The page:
Word has it that the only Boss I could ever get along with, Bruce Springsteen, will be releasing an expanded version of his brilliant "We Shall Overcome" album on September 4th with--among other delights undoubtedly--a song called "Bring 'Em Home". Wonder what that will be about, eh?
I'm listening to his Greatest Hits as I write and thinking of many things, including Billy Bragg's comment Bruce Springsteen is the reason I don't lose faith in America. There are many other reasons--like t.k.splake, Ralph Murre, Sharon Auberle, Norb Blei, Walt Whitman, Sam Shepard, Gary Cooper AND the landscape, the American Constitution (however much they abuse it), the Indian traditions, George Bush's atrocious stateside poll ratings--but you know what Billy Bragg means. Springsteen seems to carry on his shoulders the whole left-wing/ independent American song tradition, and if anything has radical fervour has increased with age. But he's also extremely cool, in a very geeky uncool way. The beautiful thing about America was always the perfect marrying of style and substance. Would the Beat Generation continue to appeal to us across the globe if they were associated with cardigans and slippers in damp wallpapered attic rooms rather than road going and jeans and great hair? I am a wholly unreconstructed hardcore Kerouac-loving Angel Head, and even I don't think so.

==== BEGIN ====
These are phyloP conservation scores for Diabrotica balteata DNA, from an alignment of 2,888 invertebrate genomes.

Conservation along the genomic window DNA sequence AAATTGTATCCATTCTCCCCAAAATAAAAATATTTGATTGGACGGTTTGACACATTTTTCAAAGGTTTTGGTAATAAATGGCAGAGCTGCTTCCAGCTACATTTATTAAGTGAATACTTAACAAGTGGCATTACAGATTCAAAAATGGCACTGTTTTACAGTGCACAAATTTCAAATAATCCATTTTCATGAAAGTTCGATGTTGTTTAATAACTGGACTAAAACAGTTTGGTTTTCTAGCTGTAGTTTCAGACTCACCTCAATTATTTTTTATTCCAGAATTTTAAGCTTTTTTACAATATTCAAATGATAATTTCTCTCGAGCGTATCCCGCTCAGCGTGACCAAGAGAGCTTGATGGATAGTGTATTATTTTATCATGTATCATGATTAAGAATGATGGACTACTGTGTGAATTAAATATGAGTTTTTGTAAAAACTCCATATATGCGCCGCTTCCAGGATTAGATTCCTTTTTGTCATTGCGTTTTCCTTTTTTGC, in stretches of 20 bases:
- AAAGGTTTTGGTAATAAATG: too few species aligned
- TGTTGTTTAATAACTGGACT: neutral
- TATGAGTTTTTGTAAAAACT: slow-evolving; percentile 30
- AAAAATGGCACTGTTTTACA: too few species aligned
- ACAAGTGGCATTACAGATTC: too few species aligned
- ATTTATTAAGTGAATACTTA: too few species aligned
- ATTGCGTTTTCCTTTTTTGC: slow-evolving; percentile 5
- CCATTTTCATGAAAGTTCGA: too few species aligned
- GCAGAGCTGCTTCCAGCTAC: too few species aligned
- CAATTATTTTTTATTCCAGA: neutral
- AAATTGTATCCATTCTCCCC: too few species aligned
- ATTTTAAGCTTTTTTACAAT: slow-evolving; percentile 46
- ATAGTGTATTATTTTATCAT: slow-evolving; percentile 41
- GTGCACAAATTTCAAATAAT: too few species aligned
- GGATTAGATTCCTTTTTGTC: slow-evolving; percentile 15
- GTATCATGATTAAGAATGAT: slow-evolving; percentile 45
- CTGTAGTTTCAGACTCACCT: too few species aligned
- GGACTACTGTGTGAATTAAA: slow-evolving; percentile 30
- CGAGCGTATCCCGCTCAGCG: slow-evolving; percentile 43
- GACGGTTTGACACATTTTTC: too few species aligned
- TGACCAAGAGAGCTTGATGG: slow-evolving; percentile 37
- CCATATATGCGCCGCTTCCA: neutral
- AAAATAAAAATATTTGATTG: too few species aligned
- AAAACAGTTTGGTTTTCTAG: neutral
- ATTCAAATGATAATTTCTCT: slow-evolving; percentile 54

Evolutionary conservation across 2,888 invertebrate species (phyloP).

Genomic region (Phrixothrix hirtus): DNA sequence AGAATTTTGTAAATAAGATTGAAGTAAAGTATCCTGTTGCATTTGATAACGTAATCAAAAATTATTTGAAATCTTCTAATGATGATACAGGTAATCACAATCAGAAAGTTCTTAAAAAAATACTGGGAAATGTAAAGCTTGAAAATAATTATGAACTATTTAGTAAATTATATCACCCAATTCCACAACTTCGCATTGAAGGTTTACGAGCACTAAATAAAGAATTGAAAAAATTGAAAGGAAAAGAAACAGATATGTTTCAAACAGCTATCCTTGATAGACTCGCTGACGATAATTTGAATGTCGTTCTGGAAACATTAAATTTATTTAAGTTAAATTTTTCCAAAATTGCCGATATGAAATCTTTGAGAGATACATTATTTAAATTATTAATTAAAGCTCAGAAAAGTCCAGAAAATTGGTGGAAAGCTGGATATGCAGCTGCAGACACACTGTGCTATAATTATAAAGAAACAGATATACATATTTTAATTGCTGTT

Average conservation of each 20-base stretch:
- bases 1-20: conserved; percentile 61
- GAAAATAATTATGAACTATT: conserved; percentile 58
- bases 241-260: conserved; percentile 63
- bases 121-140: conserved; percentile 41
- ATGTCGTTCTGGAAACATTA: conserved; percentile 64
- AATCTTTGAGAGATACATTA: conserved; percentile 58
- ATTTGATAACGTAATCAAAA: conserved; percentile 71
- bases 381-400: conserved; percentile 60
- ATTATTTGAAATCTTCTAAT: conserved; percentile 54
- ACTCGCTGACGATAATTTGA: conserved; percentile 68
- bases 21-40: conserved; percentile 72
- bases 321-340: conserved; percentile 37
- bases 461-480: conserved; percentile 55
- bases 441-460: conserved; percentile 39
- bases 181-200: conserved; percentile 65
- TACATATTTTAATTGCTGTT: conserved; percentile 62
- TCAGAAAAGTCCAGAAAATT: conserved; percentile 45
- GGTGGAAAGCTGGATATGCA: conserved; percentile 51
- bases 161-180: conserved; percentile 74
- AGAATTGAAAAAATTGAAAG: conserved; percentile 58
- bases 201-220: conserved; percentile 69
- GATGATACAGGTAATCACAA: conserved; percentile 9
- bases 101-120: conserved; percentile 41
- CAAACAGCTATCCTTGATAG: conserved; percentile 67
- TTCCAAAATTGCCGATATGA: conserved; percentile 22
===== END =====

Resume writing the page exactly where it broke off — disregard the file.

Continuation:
Springsteen hit big at the exact moment I hit adulthood (1983/ '84), and as such he belongs to my generation in a way that none of the other singers I admire ever could. I drove past an abandoned petrol station in Wellingborough the other day and remembered going into it in my dad's car the day I bought "Born in the U.S.A." (the day it was released in the UK). My dad put it on the car stereo grudgingly--I suppose my mum had pressured him into it--and keeping it at a volume almost too low for me to hear in the back, played it for a few minutes before declaring, "That's so repetitive" and taking it off. But through Springsteen I learned to love my dad and be proud that I had sprung from his loins. When I listen to "My Hometown" now I think of Wellingborough and my dad and I know who I am and where I have come from; I know with pride and love the stuff that has made me the man I am today. A 41-year-old Beat Brit Bard full of sadness and regret, with a lifetime of selfishness and bad choices made and emotional cruelty to others still not quite behind me, but perhaps not such a bad guy after all, somehow. "This is the creature I am," as Allen Ginsberg would say.
And half of the love I have in me I found in Bruce Springsteen albums. Can't say anything like that about any of the other artists I listen to.